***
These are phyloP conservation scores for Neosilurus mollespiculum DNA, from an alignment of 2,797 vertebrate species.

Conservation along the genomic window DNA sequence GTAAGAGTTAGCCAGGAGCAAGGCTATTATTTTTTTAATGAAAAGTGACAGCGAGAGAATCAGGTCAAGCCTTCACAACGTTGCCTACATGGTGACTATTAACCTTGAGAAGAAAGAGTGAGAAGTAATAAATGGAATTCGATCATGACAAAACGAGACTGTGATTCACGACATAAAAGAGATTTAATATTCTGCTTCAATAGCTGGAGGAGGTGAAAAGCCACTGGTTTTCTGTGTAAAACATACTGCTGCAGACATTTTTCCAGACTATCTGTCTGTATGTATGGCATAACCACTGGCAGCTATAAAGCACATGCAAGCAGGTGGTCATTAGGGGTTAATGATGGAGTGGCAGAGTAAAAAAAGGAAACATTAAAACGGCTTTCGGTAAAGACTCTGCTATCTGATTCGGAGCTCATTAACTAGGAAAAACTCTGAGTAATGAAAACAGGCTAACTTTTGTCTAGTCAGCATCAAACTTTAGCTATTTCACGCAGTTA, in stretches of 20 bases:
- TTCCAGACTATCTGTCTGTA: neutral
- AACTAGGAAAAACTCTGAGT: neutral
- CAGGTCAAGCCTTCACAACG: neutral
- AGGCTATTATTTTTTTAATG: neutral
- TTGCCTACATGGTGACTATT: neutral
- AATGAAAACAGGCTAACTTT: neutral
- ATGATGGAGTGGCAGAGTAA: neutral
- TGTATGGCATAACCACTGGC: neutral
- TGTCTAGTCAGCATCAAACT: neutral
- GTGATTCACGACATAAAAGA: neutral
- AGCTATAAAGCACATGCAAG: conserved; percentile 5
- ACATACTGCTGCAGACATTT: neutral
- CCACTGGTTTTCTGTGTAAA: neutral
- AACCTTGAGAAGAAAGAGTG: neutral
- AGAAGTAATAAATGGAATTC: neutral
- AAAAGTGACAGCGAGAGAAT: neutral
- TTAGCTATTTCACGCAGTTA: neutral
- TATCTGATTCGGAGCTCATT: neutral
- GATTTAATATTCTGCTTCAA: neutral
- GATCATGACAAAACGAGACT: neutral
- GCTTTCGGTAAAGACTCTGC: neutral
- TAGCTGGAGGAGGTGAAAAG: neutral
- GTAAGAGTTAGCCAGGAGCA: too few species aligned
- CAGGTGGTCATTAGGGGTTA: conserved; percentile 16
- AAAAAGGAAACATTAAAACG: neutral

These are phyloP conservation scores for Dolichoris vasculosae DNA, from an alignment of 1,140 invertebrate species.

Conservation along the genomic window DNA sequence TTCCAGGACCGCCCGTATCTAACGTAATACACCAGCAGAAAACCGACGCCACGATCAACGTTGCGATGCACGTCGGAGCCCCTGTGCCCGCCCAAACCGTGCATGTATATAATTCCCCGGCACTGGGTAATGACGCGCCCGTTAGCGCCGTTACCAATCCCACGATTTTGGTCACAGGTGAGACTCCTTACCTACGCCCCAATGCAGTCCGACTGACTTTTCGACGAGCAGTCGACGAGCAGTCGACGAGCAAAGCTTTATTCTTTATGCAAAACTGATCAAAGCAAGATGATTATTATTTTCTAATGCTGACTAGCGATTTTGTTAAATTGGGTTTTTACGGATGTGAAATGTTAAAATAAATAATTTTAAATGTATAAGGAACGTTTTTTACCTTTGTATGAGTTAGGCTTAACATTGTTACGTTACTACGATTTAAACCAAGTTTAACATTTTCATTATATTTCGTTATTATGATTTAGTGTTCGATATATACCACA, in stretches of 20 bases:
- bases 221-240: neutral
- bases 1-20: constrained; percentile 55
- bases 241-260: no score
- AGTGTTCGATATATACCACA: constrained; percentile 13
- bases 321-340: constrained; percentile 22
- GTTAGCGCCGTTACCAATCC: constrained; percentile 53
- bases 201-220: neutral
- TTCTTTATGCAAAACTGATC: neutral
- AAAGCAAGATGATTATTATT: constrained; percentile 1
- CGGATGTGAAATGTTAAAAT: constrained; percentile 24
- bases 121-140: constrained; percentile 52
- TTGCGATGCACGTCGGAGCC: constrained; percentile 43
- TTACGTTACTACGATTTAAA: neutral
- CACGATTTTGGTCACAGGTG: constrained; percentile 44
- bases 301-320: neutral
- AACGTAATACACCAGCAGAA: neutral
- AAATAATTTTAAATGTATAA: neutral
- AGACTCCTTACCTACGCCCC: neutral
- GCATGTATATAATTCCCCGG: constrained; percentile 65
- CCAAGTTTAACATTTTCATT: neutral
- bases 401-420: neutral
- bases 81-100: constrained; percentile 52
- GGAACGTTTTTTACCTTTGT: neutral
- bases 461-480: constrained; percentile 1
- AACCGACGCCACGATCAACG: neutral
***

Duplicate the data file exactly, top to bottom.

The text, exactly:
These are phyloP conservation scores for Neosilurus mollespiculum DNA, from an alignment of 2,797 vertebrate species.

Conservation along the genomic window DNA sequence GTAAGAGTTAGCCAGGAGCAAGGCTATTATTTTTTTAATGAAAAGTGACAGCGAGAGAATCAGGTCAAGCCTTCACAACGTTGCCTACATGGTGACTATTAACCTTGAGAAGAAAGAGTGAGAAGTAATAAATGGAATTCGATCATGACAAAACGAGACTGTGATTCACGACATAAAAGAGATTTAATATTCTGCTTCAATAGCTGGAGGAGGTGAAAAGCCACTGGTTTTCTGTGTAAAACATACTGCTGCAGACATTTTTCCAGACTATCTGTCTGTATGTATGGCATAACCACTGGCAGCTATAAAGCACATGCAAGCAGGTGGTCATTAGGGGTTAATGATGGAGTGGCAGAGTAAAAAAAGGAAACATTAAAACGGCTTTCGGTAAAGACTCTGCTATCTGATTCGGAGCTCATTAACTAGGAAAAACTCTGAGTAATGAAAACAGGCTAACTTTTGTCTAGTCAGCATCAAACTTTAGCTATTTCACGCAGTTA, in stretches of 20 bases:
- TTCCAGACTATCTGTCTGTA: neutral
- AACTAGGAAAAACTCTGAGT: neutral
- CAGGTCAAGCCTTCACAACG: neutral
- AGGCTATTATTTTTTTAATG: neutral
- TTGCCTACATGGTGACTATT: neutral
- AATGAAAACAGGCTAACTTT: neutral
- ATGATGGAGTGGCAGAGTAA: neutral
- TGTATGGCATAACCACTGGC: neutral
- TGTCTAGTCAGCATCAAACT: neutral
- GTGATTCACGACATAAAAGA: neutral
- AGCTATAAAGCACATGCAAG: conserved; percentile 5
- ACATACTGCTGCAGACATTT: neutral
- CCACTGGTTTTCTGTGTAAA: neutral
- AACCTTGAGAAGAAAGAGTG: neutral
- AGAAGTAATAAATGGAATTC: neutral
- AAAAGTGACAGCGAGAGAAT: neutral
- TTAGCTATTTCACGCAGTTA: neutral
- TATCTGATTCGGAGCTCATT: neutral
- GATTTAATATTCTGCTTCAA: neutral
- GATCATGACAAAACGAGACT: neutral
- GCTTTCGGTAAAGACTCTGC: neutral
- TAGCTGGAGGAGGTGAAAAG: neutral
- GTAAGAGTTAGCCAGGAGCA: too few species aligned
- CAGGTGGTCATTAGGGGTTA: conserved; percentile 16
- AAAAAGGAAACATTAAAACG: neutral

These are phyloP conservation scores for Dolichoris vasculosae DNA, from an alignment of 1,140 invertebrate species.

Conservation along the genomic window DNA sequence TTCCAGGACCGCCCGTATCTAACGTAATACACCAGCAGAAAACCGACGCCACGATCAACGTTGCGATGCACGTCGGAGCCCCTGTGCCCGCCCAAACCGTGCATGTATATAATTCCCCGGCACTGGGTAATGACGCGCCCGTTAGCGCCGTTACCAATCCCACGATTTTGGTCACAGGTGAGACTCCTTACCTACGCCCCAATGCAGTCCGACTGACTTTTCGACGAGCAGTCGACGAGCAGTCGACGAGCAAAGCTTTATTCTTTATGCAAAACTGATCAAAGCAAGATGATTATTATTTTCTAATGCTGACTAGCGATTTTGTTAAATTGGGTTTTTACGGATGTGAAATGTTAAAATAAATAATTTTAAATGTATAAGGAACGTTTTTTACCTTTGTATGAGTTAGGCTTAACATTGTTACGTTACTACGATTTAAACCAAGTTTAACATTTTCATTATATTTCGTTATTATGATTTAGTGTTCGATATATACCACA, in stretches of 20 bases:
- bases 221-240: neutral
- bases 1-20: constrained; percentile 55
- bases 241-260: no score
- AGTGTTCGATATATACCACA: constrained; percentile 13
- bases 321-340: constrained; percentile 22
- GTTAGCGCCGTTACCAATCC: constrained; percentile 53
- bases 201-220: neutral
- TTCTTTATGCAAAACTGATC: neutral
- AAAGCAAGATGATTATTATT: constrained; percentile 1
- CGGATGTGAAATGTTAAAAT: constrained; percentile 24
- bases 121-140: constrained; percentile 52
- TTGCGATGCACGTCGGAGCC: constrained; percentile 43
- TTACGTTACTACGATTTAAA: neutral
- CACGATTTTGGTCACAGGTG: constrained; percentile 44
- bases 301-320: neutral
- AACGTAATACACCAGCAGAA: neutral
- AAATAATTTTAAATGTATAA: neutral
- AGACTCCTTACCTACGCCCC: neutral
- GCATGTATATAATTCCCCGG: constrained; percentile 65
- CCAAGTTTAACATTTTCATT: neutral
- bases 401-420: neutral
- bases 81-100: constrained; percentile 52
- GGAACGTTTTTTACCTTTGT: neutral
- bases 461-480: constrained; percentile 1
- AACCGACGCCACGATCAACG: neutral